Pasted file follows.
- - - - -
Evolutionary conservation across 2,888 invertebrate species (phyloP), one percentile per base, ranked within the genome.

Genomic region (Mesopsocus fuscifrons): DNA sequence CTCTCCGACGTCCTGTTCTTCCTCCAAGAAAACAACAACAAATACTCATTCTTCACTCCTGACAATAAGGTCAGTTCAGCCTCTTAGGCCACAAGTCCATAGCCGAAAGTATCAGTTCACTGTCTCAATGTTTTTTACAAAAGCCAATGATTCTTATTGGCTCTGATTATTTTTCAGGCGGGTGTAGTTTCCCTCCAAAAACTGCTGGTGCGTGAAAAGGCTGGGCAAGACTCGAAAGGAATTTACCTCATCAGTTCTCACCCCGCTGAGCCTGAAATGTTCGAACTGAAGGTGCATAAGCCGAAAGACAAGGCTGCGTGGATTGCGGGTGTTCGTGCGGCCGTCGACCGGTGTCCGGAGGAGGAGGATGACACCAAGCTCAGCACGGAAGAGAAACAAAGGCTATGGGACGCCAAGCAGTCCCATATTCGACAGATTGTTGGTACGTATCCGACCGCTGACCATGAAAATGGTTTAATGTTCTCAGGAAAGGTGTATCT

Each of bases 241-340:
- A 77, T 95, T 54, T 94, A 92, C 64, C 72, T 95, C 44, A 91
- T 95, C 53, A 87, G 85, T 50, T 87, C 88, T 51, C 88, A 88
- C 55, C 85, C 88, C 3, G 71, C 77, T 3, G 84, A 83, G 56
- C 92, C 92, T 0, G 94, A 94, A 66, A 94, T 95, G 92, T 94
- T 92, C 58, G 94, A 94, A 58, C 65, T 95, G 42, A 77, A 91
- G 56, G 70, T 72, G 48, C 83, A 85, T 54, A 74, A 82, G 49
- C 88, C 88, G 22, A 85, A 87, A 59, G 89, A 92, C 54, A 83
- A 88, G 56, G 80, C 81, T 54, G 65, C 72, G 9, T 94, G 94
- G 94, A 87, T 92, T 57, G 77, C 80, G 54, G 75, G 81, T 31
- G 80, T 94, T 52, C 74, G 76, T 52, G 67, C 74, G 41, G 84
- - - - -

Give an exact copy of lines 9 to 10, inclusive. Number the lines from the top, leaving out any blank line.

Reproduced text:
- G 56, G 70, T 72, G 48, C 83, A 85, T 54, A 74, A 82, G 49
- C 88, C 88, G 22, A 85, A 87, A 59, G 89, A 92, C 54, A 83